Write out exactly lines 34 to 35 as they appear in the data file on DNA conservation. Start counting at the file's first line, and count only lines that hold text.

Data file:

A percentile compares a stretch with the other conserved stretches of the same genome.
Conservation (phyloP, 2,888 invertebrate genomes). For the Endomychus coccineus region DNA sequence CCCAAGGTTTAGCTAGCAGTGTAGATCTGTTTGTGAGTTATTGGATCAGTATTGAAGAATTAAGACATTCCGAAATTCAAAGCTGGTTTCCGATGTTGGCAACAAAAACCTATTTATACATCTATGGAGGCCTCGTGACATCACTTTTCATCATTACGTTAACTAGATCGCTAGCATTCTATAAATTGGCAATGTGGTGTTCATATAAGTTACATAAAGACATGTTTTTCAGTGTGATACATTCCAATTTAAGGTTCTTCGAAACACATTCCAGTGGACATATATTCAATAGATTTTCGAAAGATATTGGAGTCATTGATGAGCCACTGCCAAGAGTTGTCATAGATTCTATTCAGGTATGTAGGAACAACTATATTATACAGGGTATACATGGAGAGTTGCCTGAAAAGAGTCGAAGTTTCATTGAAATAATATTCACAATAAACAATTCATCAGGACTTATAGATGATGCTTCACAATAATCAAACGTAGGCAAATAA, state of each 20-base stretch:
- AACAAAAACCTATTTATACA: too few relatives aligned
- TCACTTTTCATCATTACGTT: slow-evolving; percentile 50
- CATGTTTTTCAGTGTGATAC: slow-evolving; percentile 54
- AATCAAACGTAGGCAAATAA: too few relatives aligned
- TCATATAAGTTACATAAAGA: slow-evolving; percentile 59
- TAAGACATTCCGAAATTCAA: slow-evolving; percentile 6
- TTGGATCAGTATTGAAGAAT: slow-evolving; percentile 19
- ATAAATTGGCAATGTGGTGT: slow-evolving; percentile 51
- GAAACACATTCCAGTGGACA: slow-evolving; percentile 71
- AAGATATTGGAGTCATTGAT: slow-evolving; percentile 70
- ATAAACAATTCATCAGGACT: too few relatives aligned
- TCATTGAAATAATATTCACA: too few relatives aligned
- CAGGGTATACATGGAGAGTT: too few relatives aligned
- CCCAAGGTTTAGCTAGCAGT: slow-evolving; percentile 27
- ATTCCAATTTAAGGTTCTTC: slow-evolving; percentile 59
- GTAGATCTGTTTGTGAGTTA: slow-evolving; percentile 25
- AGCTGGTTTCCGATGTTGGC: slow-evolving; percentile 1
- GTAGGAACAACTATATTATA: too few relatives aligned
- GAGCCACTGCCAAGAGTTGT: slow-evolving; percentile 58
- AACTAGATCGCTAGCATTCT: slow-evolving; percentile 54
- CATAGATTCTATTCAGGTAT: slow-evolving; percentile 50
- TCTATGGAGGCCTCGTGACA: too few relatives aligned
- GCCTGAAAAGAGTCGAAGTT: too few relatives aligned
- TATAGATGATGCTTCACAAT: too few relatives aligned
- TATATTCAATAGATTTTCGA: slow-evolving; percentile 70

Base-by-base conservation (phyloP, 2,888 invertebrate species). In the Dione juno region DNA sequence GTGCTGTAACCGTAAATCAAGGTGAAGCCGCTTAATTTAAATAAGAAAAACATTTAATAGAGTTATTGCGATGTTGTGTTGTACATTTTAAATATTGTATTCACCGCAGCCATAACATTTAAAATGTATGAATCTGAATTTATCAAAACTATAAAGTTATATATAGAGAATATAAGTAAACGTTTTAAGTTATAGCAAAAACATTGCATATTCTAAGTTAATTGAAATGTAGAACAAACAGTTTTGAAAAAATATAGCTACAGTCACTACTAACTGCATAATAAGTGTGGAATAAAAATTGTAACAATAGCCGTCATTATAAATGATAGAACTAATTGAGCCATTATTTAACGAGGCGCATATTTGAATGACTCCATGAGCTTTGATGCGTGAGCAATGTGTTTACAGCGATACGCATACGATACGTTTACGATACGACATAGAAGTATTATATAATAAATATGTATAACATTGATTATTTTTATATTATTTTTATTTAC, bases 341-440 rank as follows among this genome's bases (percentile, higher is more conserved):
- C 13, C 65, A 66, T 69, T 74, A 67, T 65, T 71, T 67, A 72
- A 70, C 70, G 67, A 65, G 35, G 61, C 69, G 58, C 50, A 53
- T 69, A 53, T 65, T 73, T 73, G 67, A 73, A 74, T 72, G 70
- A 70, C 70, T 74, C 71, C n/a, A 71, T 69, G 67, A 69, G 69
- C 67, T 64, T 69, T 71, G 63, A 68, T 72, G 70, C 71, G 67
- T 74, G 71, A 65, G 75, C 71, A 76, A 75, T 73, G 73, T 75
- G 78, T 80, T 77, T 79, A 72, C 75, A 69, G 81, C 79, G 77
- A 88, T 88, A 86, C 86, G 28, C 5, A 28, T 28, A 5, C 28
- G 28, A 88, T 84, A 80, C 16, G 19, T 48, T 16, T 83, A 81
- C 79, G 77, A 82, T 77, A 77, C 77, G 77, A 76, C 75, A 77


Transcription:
- T 74, G 71, A 65, G 75, C 71, A 76, A 75, T 73, G 73, T 75
- G 78, T 80, T 77, T 79, A 72, C 75, A 69, G 81, C 79, G 77